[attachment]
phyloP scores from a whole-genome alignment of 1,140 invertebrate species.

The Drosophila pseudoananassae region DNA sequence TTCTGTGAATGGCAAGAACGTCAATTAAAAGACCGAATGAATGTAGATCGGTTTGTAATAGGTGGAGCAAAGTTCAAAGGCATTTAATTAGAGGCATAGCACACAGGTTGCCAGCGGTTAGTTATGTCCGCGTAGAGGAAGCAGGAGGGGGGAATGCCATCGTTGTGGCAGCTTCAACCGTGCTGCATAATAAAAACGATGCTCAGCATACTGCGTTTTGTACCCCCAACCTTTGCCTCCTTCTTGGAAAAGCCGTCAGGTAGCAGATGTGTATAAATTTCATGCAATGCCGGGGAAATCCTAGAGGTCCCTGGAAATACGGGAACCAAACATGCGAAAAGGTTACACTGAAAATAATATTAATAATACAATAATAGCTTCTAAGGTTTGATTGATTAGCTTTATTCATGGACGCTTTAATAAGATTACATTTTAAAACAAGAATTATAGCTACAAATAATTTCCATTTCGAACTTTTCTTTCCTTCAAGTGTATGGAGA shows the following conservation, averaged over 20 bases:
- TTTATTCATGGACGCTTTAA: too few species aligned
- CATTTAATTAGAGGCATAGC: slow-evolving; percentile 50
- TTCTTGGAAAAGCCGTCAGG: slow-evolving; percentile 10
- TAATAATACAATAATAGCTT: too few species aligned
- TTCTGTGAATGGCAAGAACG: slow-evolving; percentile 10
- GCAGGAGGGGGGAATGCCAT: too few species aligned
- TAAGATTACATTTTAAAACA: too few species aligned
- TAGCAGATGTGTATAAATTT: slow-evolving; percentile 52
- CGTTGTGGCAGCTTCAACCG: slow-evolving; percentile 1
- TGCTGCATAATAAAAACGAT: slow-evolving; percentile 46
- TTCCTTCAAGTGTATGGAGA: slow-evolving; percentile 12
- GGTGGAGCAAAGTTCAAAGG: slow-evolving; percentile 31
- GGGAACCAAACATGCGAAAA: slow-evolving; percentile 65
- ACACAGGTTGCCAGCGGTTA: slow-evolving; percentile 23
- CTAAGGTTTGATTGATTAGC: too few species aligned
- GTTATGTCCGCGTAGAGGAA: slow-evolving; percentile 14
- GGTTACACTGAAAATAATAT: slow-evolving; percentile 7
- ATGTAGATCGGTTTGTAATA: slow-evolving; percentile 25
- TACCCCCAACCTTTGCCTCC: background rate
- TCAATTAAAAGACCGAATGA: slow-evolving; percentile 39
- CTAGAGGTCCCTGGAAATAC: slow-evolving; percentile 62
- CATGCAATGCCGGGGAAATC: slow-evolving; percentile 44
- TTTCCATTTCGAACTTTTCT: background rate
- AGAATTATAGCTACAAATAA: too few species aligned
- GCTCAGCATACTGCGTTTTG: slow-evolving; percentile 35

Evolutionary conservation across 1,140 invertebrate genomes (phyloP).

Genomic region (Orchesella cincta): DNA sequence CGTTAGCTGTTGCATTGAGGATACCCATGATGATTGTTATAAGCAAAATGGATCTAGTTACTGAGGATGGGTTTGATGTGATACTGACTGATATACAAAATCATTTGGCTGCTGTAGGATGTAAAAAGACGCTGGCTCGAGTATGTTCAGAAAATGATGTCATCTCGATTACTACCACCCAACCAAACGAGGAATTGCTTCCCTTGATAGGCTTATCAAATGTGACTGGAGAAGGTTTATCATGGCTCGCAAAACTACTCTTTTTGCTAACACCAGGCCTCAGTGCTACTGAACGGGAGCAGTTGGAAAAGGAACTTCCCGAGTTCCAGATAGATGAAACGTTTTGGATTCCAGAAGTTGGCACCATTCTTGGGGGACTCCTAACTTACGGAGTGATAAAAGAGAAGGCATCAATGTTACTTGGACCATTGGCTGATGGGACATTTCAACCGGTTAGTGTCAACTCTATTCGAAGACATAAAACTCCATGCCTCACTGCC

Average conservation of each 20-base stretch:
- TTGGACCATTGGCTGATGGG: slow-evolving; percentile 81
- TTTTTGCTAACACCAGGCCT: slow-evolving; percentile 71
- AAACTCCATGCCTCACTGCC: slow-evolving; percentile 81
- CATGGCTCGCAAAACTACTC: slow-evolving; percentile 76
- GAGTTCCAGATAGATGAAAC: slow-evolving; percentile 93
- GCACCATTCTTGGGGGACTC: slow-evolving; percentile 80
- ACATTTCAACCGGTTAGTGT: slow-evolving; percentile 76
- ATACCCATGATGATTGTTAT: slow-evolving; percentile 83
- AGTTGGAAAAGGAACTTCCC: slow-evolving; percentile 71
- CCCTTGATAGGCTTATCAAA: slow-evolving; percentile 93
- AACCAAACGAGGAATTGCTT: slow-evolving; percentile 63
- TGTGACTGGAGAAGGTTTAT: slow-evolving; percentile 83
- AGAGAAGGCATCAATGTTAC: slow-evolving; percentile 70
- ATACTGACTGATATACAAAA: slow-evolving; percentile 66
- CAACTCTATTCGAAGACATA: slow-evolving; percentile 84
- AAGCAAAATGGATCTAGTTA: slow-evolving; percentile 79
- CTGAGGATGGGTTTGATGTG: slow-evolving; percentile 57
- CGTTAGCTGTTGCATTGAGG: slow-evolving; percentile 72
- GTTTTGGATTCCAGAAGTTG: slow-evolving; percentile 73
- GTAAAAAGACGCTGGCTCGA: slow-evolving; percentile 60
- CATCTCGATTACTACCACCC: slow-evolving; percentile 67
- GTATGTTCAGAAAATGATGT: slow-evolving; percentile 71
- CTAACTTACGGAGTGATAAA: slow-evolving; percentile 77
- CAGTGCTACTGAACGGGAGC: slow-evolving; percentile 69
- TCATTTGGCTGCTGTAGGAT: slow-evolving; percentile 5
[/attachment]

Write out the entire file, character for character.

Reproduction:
phyloP scores from a whole-genome alignment of 1,140 invertebrate species.

The Drosophila pseudoananassae region DNA sequence TTCTGTGAATGGCAAGAACGTCAATTAAAAGACCGAATGAATGTAGATCGGTTTGTAATAGGTGGAGCAAAGTTCAAAGGCATTTAATTAGAGGCATAGCACACAGGTTGCCAGCGGTTAGTTATGTCCGCGTAGAGGAAGCAGGAGGGGGGAATGCCATCGTTGTGGCAGCTTCAACCGTGCTGCATAATAAAAACGATGCTCAGCATACTGCGTTTTGTACCCCCAACCTTTGCCTCCTTCTTGGAAAAGCCGTCAGGTAGCAGATGTGTATAAATTTCATGCAATGCCGGGGAAATCCTAGAGGTCCCTGGAAATACGGGAACCAAACATGCGAAAAGGTTACACTGAAAATAATATTAATAATACAATAATAGCTTCTAAGGTTTGATTGATTAGCTTTATTCATGGACGCTTTAATAAGATTACATTTTAAAACAAGAATTATAGCTACAAATAATTTCCATTTCGAACTTTTCTTTCCTTCAAGTGTATGGAGA shows the following conservation, averaged over 20 bases:
- TTTATTCATGGACGCTTTAA: too few species aligned
- CATTTAATTAGAGGCATAGC: slow-evolving; percentile 50
- TTCTTGGAAAAGCCGTCAGG: slow-evolving; percentile 10
- TAATAATACAATAATAGCTT: too few species aligned
- TTCTGTGAATGGCAAGAACG: slow-evolving; percentile 10
- GCAGGAGGGGGGAATGCCAT: too few species aligned
- TAAGATTACATTTTAAAACA: too few species aligned
- TAGCAGATGTGTATAAATTT: slow-evolving; percentile 52
- CGTTGTGGCAGCTTCAACCG: slow-evolving; percentile 1
- TGCTGCATAATAAAAACGAT: slow-evolving; percentile 46
- TTCCTTCAAGTGTATGGAGA: slow-evolving; percentile 12
- GGTGGAGCAAAGTTCAAAGG: slow-evolving; percentile 31
- GGGAACCAAACATGCGAAAA: slow-evolving; percentile 65
- ACACAGGTTGCCAGCGGTTA: slow-evolving; percentile 23
- CTAAGGTTTGATTGATTAGC: too few species aligned
- GTTATGTCCGCGTAGAGGAA: slow-evolving; percentile 14
- GGTTACACTGAAAATAATAT: slow-evolving; percentile 7
- ATGTAGATCGGTTTGTAATA: slow-evolving; percentile 25
- TACCCCCAACCTTTGCCTCC: background rate
- TCAATTAAAAGACCGAATGA: slow-evolving; percentile 39
- CTAGAGGTCCCTGGAAATAC: slow-evolving; percentile 62
- CATGCAATGCCGGGGAAATC: slow-evolving; percentile 44
- TTTCCATTTCGAACTTTTCT: background rate
- AGAATTATAGCTACAAATAA: too few species aligned
- GCTCAGCATACTGCGTTTTG: slow-evolving; percentile 35

Evolutionary conservation across 1,140 invertebrate genomes (phyloP).

Genomic region (Orchesella cincta): DNA sequence CGTTAGCTGTTGCATTGAGGATACCCATGATGATTGTTATAAGCAAAATGGATCTAGTTACTGAGGATGGGTTTGATGTGATACTGACTGATATACAAAATCATTTGGCTGCTGTAGGATGTAAAAAGACGCTGGCTCGAGTATGTTCAGAAAATGATGTCATCTCGATTACTACCACCCAACCAAACGAGGAATTGCTTCCCTTGATAGGCTTATCAAATGTGACTGGAGAAGGTTTATCATGGCTCGCAAAACTACTCTTTTTGCTAACACCAGGCCTCAGTGCTACTGAACGGGAGCAGTTGGAAAAGGAACTTCCCGAGTTCCAGATAGATGAAACGTTTTGGATTCCAGAAGTTGGCACCATTCTTGGGGGACTCCTAACTTACGGAGTGATAAAAGAGAAGGCATCAATGTTACTTGGACCATTGGCTGATGGGACATTTCAACCGGTTAGTGTCAACTCTATTCGAAGACATAAAACTCCATGCCTCACTGCC

Average conservation of each 20-base stretch:
- TTGGACCATTGGCTGATGGG: slow-evolving; percentile 81
- TTTTTGCTAACACCAGGCCT: slow-evolving; percentile 71
- AAACTCCATGCCTCACTGCC: slow-evolving; percentile 81
- CATGGCTCGCAAAACTACTC: slow-evolving; percentile 76
- GAGTTCCAGATAGATGAAAC: slow-evolving; percentile 93
- GCACCATTCTTGGGGGACTC: slow-evolving; percentile 80
- ACATTTCAACCGGTTAGTGT: slow-evolving; percentile 76
- ATACCCATGATGATTGTTAT: slow-evolving; percentile 83
- AGTTGGAAAAGGAACTTCCC: slow-evolving; percentile 71
- CCCTTGATAGGCTTATCAAA: slow-evolving; percentile 93
- AACCAAACGAGGAATTGCTT: slow-evolving; percentile 63
- TGTGACTGGAGAAGGTTTAT: slow-evolving; percentile 83
- AGAGAAGGCATCAATGTTAC: slow-evolving; percentile 70
- ATACTGACTGATATACAAAA: slow-evolving; percentile 66
- CAACTCTATTCGAAGACATA: slow-evolving; percentile 84
- AAGCAAAATGGATCTAGTTA: slow-evolving; percentile 79
- CTGAGGATGGGTTTGATGTG: slow-evolving; percentile 57
- CGTTAGCTGTTGCATTGAGG: slow-evolving; percentile 72
- GTTTTGGATTCCAGAAGTTG: slow-evolving; percentile 73
- GTAAAAAGACGCTGGCTCGA: slow-evolving; percentile 60
- CATCTCGATTACTACCACCC: slow-evolving; percentile 67
- GTATGTTCAGAAAATGATGT: slow-evolving; percentile 71
- CTAACTTACGGAGTGATAAA: slow-evolving; percentile 77
- CAGTGCTACTGAACGGGAGC: slow-evolving; percentile 69
- TCATTTGGCTGCTGTAGGAT: slow-evolving; percentile 5